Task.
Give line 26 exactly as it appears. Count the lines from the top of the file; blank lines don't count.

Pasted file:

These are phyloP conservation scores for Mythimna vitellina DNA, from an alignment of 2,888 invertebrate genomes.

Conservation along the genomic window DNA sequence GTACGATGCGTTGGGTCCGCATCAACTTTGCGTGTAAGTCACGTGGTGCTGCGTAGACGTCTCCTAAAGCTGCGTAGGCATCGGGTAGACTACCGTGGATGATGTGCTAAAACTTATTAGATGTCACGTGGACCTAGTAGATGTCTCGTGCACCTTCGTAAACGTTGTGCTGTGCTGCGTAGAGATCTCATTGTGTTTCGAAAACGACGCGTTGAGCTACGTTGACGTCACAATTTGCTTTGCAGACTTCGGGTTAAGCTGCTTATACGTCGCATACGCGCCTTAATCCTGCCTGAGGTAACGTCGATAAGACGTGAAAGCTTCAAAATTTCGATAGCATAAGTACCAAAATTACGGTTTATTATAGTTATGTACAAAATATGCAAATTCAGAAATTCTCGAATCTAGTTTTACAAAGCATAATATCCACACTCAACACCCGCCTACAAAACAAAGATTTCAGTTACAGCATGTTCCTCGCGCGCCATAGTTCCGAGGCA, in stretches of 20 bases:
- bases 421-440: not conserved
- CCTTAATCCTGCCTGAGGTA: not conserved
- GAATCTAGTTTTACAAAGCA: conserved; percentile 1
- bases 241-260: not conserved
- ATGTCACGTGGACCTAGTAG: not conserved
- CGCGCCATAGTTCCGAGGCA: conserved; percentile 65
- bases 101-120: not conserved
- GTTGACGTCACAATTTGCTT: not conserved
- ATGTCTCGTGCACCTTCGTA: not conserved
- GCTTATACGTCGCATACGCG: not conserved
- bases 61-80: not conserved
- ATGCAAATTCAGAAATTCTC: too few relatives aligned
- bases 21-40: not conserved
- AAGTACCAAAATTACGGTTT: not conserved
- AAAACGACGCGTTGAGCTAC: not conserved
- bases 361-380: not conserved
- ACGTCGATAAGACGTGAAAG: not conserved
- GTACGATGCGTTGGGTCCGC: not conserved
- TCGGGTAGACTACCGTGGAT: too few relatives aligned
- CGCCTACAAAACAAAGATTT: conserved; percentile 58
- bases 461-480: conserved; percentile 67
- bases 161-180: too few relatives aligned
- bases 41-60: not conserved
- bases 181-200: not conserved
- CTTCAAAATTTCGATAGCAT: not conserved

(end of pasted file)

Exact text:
- bases 181-200: not conserved